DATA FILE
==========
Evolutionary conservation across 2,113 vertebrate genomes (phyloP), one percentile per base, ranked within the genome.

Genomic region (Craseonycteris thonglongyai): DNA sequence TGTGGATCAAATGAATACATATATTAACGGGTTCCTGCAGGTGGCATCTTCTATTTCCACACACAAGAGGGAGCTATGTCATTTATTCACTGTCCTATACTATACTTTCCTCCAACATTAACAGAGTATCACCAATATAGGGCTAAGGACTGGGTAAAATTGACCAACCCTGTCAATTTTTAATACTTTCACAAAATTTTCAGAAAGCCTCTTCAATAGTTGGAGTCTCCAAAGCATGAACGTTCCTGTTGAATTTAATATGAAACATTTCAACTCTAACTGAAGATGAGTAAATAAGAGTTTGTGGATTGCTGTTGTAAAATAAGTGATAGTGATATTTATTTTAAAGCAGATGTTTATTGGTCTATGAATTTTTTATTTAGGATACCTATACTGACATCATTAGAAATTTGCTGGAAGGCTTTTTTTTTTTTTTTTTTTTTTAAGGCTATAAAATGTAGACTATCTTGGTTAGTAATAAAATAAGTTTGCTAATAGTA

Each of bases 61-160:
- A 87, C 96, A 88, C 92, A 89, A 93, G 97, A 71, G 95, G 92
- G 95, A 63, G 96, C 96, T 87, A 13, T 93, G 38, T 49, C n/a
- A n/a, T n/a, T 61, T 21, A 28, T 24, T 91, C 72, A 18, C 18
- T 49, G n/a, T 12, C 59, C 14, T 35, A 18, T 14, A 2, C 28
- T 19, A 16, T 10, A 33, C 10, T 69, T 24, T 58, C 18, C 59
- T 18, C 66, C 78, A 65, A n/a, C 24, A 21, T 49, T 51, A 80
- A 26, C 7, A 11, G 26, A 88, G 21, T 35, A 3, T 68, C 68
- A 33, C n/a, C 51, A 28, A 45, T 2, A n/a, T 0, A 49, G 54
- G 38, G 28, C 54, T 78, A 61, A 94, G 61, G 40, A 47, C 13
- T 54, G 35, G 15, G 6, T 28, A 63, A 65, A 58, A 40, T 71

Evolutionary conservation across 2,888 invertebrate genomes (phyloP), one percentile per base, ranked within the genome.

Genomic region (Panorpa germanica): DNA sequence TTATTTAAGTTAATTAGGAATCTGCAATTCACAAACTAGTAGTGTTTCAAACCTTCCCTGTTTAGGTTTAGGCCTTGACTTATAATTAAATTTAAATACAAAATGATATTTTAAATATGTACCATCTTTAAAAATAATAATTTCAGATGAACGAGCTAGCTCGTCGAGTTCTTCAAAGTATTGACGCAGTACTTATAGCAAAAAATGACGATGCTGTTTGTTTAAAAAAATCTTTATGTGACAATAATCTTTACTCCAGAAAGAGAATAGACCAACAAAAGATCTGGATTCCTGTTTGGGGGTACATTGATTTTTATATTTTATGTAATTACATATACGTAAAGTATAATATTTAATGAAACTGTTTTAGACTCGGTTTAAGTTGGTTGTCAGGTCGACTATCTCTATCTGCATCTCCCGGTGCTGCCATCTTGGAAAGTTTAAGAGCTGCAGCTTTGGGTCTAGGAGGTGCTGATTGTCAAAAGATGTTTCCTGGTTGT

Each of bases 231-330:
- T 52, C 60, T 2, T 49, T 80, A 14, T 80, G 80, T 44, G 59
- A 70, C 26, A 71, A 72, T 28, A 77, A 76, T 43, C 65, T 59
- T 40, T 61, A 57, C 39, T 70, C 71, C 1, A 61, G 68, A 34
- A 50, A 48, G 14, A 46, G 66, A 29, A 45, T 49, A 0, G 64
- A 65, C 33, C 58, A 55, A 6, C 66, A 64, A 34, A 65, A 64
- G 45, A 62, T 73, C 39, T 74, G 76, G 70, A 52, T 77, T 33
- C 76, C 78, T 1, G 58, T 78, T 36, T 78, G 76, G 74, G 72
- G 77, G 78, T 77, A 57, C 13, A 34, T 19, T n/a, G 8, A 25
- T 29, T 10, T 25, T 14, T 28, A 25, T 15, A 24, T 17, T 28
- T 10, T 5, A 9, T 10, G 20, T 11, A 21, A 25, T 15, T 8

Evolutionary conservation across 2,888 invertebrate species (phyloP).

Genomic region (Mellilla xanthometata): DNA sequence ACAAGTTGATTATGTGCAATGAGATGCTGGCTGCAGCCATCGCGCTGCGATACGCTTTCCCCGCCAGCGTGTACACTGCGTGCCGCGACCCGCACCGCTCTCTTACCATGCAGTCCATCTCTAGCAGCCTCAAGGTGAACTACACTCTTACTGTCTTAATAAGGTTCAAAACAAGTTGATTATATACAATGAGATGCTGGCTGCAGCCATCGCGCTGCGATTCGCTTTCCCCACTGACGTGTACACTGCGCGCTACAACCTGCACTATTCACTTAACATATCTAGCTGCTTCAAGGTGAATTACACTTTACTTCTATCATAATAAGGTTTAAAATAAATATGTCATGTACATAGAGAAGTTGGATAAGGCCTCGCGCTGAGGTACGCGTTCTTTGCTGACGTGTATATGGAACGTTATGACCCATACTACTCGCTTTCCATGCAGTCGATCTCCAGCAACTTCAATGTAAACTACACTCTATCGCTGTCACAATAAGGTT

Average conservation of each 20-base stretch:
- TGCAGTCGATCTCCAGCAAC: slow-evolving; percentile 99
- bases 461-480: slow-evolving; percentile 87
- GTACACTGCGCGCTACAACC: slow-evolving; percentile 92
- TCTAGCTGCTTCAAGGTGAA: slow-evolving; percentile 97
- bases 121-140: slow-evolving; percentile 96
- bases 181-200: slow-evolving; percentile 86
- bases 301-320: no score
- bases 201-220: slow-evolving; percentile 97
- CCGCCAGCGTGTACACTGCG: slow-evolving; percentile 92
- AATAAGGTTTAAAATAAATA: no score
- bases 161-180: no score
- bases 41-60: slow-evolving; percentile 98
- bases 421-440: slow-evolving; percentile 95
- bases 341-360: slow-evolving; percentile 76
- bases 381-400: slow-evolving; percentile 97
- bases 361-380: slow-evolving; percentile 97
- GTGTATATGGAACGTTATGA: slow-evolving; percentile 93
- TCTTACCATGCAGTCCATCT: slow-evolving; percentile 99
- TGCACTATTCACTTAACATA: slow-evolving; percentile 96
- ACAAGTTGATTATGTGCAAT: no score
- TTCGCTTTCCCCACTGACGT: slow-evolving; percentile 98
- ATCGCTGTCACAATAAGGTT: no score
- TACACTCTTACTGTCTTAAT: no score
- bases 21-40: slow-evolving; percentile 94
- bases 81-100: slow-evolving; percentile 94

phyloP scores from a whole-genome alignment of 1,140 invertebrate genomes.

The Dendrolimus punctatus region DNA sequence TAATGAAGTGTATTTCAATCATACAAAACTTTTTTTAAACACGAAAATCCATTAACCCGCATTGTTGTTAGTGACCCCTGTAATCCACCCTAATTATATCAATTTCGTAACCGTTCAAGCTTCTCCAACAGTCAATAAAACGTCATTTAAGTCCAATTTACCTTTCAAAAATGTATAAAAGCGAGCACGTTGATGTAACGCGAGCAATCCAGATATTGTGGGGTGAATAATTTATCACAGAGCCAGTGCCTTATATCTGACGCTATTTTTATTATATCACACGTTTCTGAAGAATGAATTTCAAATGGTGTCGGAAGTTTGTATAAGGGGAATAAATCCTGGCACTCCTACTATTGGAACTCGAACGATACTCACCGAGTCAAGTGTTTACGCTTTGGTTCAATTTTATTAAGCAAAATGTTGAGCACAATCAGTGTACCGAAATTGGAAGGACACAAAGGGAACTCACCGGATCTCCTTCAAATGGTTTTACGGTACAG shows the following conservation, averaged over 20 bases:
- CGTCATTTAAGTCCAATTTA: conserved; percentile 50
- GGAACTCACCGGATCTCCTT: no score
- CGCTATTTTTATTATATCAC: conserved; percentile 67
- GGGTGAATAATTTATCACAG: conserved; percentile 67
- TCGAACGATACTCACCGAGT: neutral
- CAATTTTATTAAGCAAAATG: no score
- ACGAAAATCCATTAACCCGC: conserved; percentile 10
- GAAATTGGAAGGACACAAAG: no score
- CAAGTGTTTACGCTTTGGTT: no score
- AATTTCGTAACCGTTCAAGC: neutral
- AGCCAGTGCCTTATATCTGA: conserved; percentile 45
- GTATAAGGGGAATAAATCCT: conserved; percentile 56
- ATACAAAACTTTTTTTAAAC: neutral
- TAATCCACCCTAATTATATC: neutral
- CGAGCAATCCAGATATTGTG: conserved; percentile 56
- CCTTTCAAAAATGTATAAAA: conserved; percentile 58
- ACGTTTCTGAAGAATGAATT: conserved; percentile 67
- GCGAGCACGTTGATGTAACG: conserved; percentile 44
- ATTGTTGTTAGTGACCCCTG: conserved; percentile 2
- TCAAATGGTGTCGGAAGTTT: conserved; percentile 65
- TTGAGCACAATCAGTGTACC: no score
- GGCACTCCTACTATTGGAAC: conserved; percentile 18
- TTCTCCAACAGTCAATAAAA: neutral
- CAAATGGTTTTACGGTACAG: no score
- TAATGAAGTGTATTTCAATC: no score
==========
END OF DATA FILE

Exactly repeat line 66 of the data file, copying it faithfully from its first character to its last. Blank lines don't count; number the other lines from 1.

- AATTTCGTAACCGTTCAAGC: neutral